“What’s the first step to a good Strategic Asset Management Plan (SAMP)? A bad SAMP…”
My ex-colleague Ark Wingrove’s saying has resonated with clients since he first coined it. You do not have to wait for perfection; the important thing is to start, knowing you can improve as you go.
It works not just because it’s true. Just having someone tell you you won’t get everything in Asset Management perfect first time liberates us to try. Otherwise – and this surely tells us something about the asset culture we pick up, and need to change – we get frozen in the headlights of needing to be right.
It’s a profound truth of AM that you will never know enough about the future; and yet you still have to have a strategy, you still have to plan, you still have to make decisions that matter. And so inevitably we will get some important things wrong.
The approach that the AM documents and processes we produce are all iterative is, of course, built into the diagrams, the 6 Box Model and the flow of ISO 55000, continuous improvement and the ’learning loop’ of Plan-Do-Check-Adapt. The idea that, above all, we can’t leap straight from muddle to highly sophisticated Asset Management Planning has long been recognised in Australasia. We have to build, step by step, our planning evolving with our increasing understanding.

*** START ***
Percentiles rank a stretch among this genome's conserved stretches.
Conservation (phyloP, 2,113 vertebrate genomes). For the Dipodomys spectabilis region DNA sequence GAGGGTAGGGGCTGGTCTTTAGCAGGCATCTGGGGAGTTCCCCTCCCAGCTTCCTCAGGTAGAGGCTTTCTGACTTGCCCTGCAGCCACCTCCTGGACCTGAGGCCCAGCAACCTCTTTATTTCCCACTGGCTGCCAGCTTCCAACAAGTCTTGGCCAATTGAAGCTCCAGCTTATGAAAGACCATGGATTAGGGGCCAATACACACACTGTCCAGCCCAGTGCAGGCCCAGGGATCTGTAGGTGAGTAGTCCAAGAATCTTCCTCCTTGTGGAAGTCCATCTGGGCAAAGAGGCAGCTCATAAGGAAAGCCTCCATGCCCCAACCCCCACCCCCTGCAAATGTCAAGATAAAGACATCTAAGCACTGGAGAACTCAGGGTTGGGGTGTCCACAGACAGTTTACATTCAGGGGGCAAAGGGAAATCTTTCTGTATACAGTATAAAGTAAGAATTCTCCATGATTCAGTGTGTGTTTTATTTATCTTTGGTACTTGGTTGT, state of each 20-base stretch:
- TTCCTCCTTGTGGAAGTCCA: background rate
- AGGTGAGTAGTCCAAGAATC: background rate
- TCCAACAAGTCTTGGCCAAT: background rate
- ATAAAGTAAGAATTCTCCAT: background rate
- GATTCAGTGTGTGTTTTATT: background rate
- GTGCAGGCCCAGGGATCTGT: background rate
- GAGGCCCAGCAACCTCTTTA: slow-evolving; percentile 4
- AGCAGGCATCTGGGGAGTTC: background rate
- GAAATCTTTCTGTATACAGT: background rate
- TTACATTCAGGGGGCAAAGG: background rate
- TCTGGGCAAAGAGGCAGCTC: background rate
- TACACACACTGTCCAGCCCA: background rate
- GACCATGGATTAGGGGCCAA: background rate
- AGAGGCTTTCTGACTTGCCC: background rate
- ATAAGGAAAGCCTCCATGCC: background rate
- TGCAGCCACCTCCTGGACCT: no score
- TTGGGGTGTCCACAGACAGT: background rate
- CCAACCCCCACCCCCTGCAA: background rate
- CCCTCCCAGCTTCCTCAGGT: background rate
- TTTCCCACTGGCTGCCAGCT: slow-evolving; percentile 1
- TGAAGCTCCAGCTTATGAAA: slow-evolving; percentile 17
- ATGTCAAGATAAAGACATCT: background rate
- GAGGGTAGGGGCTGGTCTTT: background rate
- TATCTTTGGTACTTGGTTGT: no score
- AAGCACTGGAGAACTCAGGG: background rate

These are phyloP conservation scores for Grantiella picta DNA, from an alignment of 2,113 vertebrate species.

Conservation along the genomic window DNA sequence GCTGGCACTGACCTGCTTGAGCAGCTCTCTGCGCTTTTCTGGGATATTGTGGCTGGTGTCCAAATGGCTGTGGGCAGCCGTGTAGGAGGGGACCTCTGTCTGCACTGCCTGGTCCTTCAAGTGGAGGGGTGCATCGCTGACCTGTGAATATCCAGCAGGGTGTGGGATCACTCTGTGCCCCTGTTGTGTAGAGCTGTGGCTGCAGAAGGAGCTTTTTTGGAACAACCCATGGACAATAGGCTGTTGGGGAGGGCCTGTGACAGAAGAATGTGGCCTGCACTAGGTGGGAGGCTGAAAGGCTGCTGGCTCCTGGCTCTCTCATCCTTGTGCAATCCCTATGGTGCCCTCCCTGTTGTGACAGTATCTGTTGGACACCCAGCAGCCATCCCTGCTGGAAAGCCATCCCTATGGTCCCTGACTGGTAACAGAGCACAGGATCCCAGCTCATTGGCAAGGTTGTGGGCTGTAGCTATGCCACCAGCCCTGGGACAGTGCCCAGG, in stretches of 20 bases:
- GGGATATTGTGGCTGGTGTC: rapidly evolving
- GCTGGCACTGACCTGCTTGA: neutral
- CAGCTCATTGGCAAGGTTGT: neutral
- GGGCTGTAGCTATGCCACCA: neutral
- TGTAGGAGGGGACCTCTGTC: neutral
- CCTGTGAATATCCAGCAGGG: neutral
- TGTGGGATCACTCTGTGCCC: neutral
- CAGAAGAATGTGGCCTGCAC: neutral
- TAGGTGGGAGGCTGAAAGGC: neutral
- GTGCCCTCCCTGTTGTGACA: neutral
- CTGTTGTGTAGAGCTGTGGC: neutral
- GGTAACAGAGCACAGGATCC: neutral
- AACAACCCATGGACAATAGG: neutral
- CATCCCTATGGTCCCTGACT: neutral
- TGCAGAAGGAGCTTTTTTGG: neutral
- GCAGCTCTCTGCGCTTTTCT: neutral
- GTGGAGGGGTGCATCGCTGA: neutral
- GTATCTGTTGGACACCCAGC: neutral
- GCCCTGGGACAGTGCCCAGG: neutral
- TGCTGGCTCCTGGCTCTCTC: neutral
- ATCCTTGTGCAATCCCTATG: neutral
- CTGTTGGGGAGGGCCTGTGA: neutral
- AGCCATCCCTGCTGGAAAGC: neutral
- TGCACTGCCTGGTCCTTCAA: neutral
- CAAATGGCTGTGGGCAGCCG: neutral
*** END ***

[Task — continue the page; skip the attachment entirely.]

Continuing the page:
But it just struck me that it’s not simply how we improve things as we know more. The real blocks are thinking we know more than we do at the start, and the fear that we will be exposed for not knowing enough – the toxic aspects of being an expert.
Years ago Penny Burns came in to take my Sydney team through scenario planning. The real achievement of this was to move everyone away from their confidence. From believing they could ever be certain about the future.
In an exercise around understanding our levels of uncertainty in risk training this week, someone asked – tongue in cheek – how we could ‘win’.*
The urge to be right is natural, I guess, but it also goes with all sorts of baggage. That we won’t even start unless we can be certain. That it is better not to try than to run the risk of being wrong.
As though, for example, a strategy for Asset Management is a test we have to pass.
The principle of evolving, getting better as we go but never reaching 100% certainty. What examples of positively ‘embracing uncertainty’ have you seen in practice?
*Calibration training based partly on the work of Douglas Hubbard, see his The Failure of Risk Management. If you have never come across this, aiming to show off that you’re right that will ensure you don’t get it right. (And even telling people this doesn’t help them, at least the first time around.)